Diagnosing and establishing that you’ve myocarditis can be a harrowing and challenging task firstly because symptoms are not always palpable. Then again, the usual signs are very much identical to other types of diseases. It is because of the cumbersome and perplexing nature of the condition that physicians and cardiologists resort to conducting a battery of tests to be doubly sure that their patients have heart inflammation.
Myocarditis is on the whole evaluated and determined by attempting to diagnose or examine irritations or twitches of the muscle of the heart. Blood tests are carried out to find out CPK levels of heart muscle enzymes and if the levels are elevated then it is a sign that the patient is suffering from myocarditis. Irregular or uneven heart beats picked up via ECG could also be suggestive of the condition. Heart scan exam (nuclear) can expose uneven areas of heart muscle and is quite helpful in diagnosing the condition. Other kinds of diagnostic exams include echocardiogram, MRI, and chest X-rays.
Adversities arising out of Myocarditis
Myocarditis in very rare instances can cause acute damage to the principal blood circulating and filtration organ of the body-the heart. The manner in which the immune system in your body deals with pathogenic viruses, bacteria and fungus can bring about inflammation that ultimately inflicts heavy damage to the heart. In order to dissuade the pathogens from entering your heart and affecting the muscular layer, the white blood cells go up to the heart to confront the pathogens and often end up causing damage to the cells of the muscles. Damaged heart cells can finally lead to failure of the heart.
However, the eventuality or possibility of your suffering a heart attack from myocarditis is a far cry. Myocarditis, in extreme cases can be a causative factor for cardiomegaly or anomalous expansion of heart, and abrupt death.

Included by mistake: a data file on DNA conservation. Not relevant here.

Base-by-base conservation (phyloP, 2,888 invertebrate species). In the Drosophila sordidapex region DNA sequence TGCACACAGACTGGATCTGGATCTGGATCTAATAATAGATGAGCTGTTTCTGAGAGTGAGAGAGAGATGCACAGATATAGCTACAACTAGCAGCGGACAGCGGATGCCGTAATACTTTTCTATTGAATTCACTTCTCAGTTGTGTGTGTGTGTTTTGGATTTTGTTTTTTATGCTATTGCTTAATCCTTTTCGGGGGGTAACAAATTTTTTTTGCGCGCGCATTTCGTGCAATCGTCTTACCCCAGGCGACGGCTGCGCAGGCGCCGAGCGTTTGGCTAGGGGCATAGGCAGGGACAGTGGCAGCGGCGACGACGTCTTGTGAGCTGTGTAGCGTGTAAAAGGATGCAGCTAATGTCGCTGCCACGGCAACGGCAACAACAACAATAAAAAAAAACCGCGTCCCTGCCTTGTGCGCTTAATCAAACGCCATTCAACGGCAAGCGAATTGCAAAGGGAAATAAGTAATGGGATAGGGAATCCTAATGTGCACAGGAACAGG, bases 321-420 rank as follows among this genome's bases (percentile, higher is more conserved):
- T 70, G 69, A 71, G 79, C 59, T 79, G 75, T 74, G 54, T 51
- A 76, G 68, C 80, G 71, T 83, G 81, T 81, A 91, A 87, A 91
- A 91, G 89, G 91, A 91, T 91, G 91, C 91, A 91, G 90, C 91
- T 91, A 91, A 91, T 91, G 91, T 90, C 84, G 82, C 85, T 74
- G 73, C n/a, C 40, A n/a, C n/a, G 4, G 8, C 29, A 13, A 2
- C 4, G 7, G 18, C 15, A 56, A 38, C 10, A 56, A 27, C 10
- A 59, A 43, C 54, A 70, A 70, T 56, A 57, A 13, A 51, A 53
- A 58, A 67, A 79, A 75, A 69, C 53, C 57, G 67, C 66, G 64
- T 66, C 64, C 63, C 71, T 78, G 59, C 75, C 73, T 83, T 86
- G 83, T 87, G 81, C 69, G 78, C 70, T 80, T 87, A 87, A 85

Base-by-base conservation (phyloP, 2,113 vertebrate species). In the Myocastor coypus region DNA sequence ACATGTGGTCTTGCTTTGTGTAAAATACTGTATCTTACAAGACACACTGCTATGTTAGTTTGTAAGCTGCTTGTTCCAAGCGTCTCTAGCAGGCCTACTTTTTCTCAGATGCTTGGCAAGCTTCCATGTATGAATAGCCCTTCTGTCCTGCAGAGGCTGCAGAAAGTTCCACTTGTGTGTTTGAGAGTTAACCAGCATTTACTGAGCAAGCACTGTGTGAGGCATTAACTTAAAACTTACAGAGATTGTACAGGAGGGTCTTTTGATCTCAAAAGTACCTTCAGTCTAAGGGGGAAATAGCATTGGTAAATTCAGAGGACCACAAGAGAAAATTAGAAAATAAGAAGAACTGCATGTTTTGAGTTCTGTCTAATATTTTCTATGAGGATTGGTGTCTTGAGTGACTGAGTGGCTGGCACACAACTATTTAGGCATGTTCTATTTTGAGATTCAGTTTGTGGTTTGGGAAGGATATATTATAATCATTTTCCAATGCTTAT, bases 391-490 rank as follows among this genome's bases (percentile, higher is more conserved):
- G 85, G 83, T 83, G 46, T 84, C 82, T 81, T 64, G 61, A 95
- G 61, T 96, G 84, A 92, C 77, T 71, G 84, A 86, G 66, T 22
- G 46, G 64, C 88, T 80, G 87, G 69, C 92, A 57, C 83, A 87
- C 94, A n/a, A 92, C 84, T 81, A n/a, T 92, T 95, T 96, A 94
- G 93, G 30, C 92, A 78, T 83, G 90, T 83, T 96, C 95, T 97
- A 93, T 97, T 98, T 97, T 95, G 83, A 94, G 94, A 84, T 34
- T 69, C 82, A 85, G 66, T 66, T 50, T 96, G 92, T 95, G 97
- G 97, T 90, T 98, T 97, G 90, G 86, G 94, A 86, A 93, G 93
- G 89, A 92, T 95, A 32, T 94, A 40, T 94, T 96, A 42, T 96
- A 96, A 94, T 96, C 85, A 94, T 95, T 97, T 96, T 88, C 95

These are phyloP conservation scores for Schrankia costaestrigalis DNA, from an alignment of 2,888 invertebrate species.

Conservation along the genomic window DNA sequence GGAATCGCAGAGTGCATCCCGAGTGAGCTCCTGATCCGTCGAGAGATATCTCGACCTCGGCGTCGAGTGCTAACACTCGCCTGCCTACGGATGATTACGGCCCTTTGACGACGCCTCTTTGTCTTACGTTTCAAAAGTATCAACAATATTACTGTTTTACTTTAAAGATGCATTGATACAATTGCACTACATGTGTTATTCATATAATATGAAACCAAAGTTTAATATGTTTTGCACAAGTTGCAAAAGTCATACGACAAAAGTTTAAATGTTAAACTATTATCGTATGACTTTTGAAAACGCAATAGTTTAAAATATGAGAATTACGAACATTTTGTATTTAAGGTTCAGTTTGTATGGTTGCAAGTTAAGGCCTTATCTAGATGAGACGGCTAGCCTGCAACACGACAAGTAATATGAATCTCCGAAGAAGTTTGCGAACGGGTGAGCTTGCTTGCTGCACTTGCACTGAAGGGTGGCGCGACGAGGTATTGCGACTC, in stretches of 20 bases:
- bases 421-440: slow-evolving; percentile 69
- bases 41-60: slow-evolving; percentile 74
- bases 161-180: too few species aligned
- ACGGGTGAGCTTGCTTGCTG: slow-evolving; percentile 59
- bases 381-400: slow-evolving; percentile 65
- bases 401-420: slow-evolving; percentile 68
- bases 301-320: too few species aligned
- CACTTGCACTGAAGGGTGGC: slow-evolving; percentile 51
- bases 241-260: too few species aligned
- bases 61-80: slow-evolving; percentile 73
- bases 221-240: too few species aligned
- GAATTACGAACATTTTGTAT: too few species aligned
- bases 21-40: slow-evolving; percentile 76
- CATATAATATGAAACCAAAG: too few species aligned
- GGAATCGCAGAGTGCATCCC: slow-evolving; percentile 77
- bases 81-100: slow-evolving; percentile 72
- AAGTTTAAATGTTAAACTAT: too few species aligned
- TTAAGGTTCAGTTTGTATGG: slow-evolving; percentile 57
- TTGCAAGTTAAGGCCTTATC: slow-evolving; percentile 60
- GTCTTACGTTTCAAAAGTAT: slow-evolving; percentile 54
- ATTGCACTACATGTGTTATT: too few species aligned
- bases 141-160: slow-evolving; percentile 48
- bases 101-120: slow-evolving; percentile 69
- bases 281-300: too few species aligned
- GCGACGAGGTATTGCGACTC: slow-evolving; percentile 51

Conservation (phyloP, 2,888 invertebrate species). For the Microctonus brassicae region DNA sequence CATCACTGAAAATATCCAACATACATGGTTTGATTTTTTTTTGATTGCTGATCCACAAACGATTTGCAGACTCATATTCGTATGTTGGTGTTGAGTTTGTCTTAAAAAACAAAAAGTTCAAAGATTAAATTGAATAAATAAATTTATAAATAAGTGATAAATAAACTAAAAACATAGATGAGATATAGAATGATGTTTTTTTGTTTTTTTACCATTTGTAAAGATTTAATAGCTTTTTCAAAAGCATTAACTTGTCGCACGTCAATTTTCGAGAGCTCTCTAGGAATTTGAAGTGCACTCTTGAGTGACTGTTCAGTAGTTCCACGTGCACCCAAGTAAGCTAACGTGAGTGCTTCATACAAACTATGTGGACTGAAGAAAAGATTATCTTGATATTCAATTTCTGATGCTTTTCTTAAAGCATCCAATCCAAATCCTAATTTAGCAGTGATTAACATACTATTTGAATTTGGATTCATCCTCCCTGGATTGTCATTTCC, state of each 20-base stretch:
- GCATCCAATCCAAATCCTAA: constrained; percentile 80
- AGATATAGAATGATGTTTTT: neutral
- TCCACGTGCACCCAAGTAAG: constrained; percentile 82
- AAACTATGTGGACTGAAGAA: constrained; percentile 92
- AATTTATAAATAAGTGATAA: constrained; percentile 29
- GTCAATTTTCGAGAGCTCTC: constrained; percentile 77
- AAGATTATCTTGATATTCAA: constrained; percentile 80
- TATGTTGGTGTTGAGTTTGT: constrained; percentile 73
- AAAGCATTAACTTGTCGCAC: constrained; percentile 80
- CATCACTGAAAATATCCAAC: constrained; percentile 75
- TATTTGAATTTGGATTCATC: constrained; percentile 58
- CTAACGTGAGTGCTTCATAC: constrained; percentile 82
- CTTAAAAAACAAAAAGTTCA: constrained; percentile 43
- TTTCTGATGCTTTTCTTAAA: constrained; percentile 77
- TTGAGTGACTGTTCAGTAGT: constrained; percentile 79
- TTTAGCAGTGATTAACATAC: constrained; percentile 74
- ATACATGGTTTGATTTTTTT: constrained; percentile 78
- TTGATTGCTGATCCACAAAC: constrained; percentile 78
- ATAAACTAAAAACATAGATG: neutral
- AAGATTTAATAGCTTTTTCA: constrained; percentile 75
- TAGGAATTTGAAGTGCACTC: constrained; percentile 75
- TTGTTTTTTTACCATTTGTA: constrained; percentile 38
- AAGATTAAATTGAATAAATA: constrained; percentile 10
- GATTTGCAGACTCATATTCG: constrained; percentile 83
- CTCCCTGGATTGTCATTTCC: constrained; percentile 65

Treatment and Management
In majority of the cases, myocarditis subsides automatically without the patients having to opt for treatment. Though sometimes, the patients may remain indisposed for an extensive period where they’ve to resort to treatment that usually entails taking appropriate medicines and/or getting hospitalized. Establishing the exact underlying or fundamental cause of the inflammatory condition goes a long way in speeding up treatment and subsequent recovery. Physicians recommend patients to take one or more of the following medications so as to alleviate the symptoms as well as enable the heart to function more smoothly:-
- ACE Inhibitors
- Anti-inflammatory medications
- Vasodilators (for letting the blood vessels dilate facilitating the smooth flow of blood)
Apart from the abovementioned medications, doctors advise their patients to take as much rest as possible and stick to a diet low in salt. Defibrillators or pacemakers are required when the inflammation is grave. There’s not much you can do to thwart the occurrence of myocarditis other than following a disciplined life, staying clean, and taking proper vaccinations to negate the risks of viral or bacterial infections.
Once your myocarditis heals up, chances of the same recurring are somewhat between 10-15%. On the other hand, your heart suffering serious damages in the long run is also a remote possibility.